DISCOVER THE CRAZIEST IMMIGRATION LOOPHOLE YOU’VE NEVER HEARD OF…
The Violence Against Women Act (VAWA) provides foreigners with fast-tracked green cards and citizenship when claiming they’re abuse or crime victims…
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IMMIGRATION/ABUSE EXPERT: Elena Maria Lopez is an immigration fraud victim turned whistleblower.
No evidence, interviews or
investigations are required.
By law, Americans are secretly
accused and can’t submit evidence.
In 2018, Lopez twice presented a series of national security immigration fraud cases at White House meetings. These involved foreign nationals using loopholes to bypass background checks, hide criminal activities and get fast-tracked green cards and U.S. citizenship. These people then quickly married active military with high-level security clearances, often lived on U.S. bases, and fraudulently sought federal benefits. The FBI contacted her about these cases in late 2016.
Lopez first discovered and raised the flag on such cases in 2012 with congressional leadership and administration officials. Rather than close the dangerous loopholes responsible, congress and the president made them permanent in 2013.
As a victim, Lopez was almost killed by her Dutch husband after she sponsored him into the United States. He admitted marrying her for a green card then terrorized her to keep her quiet. The Department of Homeland Security warned he was “dangerous,” but refused to enforce his fraudulent immigration status despite extensive criminal activities.
Instead, he became eligible for a special “domestic-violence green card.” The Violence Against Women Act (VAWA) provides foreigners with fast-tracked green cards and citizenship when claiming they’re abuse or crime victims; No evidence, interviews or investigations are required. By law, Americans are secretly accused and can’t submit evidence.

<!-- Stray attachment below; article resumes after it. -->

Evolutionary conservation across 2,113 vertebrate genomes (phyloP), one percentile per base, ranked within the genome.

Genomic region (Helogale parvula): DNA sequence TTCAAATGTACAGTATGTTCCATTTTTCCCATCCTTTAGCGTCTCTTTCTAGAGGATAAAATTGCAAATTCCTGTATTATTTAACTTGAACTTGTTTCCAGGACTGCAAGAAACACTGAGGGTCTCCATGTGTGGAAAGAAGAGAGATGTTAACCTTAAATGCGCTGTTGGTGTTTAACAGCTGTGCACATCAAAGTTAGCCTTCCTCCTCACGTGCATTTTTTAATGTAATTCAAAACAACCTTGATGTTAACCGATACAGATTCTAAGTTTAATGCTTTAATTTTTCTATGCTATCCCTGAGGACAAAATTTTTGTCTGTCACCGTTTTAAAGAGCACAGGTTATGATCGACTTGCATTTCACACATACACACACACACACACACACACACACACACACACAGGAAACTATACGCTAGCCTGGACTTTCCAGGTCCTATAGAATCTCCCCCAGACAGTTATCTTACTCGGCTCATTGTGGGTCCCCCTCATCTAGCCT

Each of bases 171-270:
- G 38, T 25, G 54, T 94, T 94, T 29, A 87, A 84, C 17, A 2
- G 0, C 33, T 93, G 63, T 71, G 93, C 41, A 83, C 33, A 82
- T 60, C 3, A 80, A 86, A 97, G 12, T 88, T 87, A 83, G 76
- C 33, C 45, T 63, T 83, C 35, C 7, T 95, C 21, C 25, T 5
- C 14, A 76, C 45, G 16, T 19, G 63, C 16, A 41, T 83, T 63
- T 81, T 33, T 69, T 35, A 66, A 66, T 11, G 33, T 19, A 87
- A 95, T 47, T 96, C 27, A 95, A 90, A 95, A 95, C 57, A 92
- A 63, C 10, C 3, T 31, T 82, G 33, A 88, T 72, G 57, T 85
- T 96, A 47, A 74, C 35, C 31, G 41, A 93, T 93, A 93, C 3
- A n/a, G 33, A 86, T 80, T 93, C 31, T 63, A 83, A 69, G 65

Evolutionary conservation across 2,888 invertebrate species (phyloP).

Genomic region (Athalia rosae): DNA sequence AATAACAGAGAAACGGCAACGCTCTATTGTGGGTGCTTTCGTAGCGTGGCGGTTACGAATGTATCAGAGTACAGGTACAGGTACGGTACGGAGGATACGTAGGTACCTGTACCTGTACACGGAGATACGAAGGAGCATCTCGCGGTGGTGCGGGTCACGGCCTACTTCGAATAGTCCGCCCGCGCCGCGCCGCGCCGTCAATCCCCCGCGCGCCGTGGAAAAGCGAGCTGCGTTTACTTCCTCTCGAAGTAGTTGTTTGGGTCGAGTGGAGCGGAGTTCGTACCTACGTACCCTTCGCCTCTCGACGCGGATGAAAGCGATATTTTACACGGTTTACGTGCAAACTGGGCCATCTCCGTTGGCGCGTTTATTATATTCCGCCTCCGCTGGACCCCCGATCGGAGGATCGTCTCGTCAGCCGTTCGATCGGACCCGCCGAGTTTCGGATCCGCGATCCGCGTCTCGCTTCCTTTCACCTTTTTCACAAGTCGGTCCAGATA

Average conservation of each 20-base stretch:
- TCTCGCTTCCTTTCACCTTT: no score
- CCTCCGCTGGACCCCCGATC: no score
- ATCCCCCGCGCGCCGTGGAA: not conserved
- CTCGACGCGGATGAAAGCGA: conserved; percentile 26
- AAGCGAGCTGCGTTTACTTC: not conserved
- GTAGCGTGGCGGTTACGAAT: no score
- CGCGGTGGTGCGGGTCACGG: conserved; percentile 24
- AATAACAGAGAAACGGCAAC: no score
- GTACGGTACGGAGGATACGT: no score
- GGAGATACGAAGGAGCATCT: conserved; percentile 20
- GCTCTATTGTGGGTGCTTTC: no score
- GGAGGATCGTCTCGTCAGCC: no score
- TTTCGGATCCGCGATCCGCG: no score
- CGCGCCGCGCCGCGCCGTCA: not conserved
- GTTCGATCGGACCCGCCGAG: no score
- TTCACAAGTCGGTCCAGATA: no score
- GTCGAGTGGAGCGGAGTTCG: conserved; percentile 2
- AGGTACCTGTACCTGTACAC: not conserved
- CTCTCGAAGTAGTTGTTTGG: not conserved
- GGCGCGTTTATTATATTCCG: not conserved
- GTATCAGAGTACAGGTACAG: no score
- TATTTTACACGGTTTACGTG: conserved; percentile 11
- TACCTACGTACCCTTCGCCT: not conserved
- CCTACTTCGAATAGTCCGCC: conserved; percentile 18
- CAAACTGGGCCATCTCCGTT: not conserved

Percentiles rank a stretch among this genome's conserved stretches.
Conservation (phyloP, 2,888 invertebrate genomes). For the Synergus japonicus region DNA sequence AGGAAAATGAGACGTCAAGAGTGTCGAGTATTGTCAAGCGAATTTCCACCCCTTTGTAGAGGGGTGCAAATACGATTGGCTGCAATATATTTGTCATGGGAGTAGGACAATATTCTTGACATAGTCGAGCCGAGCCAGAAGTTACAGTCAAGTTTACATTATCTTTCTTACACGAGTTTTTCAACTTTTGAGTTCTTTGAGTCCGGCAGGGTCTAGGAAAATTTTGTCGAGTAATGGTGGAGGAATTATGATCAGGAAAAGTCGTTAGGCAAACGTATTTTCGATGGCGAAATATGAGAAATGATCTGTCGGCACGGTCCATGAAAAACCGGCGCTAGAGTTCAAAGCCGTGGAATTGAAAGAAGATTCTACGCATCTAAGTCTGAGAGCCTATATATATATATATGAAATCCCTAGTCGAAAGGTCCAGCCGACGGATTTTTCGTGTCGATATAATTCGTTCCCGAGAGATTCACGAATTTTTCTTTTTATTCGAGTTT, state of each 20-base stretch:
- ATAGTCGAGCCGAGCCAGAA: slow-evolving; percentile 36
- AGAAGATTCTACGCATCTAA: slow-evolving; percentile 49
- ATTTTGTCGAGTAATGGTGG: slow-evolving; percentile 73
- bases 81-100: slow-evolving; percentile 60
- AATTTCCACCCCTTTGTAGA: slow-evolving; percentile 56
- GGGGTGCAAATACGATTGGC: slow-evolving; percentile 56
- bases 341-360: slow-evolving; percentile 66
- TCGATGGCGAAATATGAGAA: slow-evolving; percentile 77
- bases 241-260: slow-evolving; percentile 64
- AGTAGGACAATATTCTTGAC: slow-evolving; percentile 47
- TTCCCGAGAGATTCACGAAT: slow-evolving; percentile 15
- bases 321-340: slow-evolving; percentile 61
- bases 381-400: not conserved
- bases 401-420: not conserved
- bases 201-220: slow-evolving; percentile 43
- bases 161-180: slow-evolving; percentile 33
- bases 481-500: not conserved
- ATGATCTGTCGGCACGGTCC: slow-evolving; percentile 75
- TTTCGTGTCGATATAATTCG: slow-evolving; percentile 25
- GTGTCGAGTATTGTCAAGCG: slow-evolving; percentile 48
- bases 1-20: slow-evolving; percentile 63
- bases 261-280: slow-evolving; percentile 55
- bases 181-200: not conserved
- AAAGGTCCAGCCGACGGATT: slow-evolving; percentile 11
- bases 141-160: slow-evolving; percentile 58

This unique type of green card is especially coveted since it waives fraud, criminal activities and inadmissibilitywithin the immigration process. And these green cards can’t be revoked even when flagged by national security investigators.
Lopez’s abuse? By refusing to sign his final immigration papers and reporting him to the feds, Lopez subjected her foreign husband to “extreme cruelty” based on the VAWA. The landmark domestic-violence law has become the easiest way for criminals and fraudsters to get fast-tracked green cards and U.S. citizenship.
Lopez testified before the U.S. Senate Judiciary Committee about her case in 2017. She lives in hiding with help from the State of New Jersey.
BIO: Lopez is a former political journalist and financial writer. (She’s also a lifelong Democrat.) She was raised by a mother who ran all their regional domestic violence shelters in the pre-VAWA era. Lopez understands the issues and what’s important to people living through them. Little did she know, she would become a domestic violence victim, fighting to give Acts like VAWA real power to protect Americans as it should.
ABOUT: Whistleblower Elena Maria Lopez is one of those victims who is willing to talk about this issue even while living in hiding, speaking passionately to fix these problems for all Americans. A Dutch man married her for citizenship, then used our domestic-violence laws to claim abuse and gain protection that Lopez, the true victim of domestic violence, is not being afforded. While New Jersey put her in hiding for safety, the feds gave this man a fast-tracked “domestic-violence green card.” (Her abusive behavior? Refusing to sign his final immigration papers and reporting his criminal activities to the feds.)
She first raised the flag on such loopholes in 2004, whereby foreigners use domestic-violence laws to hide fake identities, bigamy, forgery, prostitution, drug running, false statements, visa fraud and various criminal activities.
Since then, she’s discovered national security cases linked to these loopholes. She’s presented these cases twice to White House officials. The FBI also contacted her, horrified at the clusters of cases she discovered and the ease of using these loopholes. She first tripped over such case patterns in 2012 and quickly warned congressional leadership in both houses. Rather than close these dangerous loopholes, lawmakers made them permanent law the following year.
Although she can’t discuss it in detail, the Trump administration illegally released her private information to the media and over the Internet.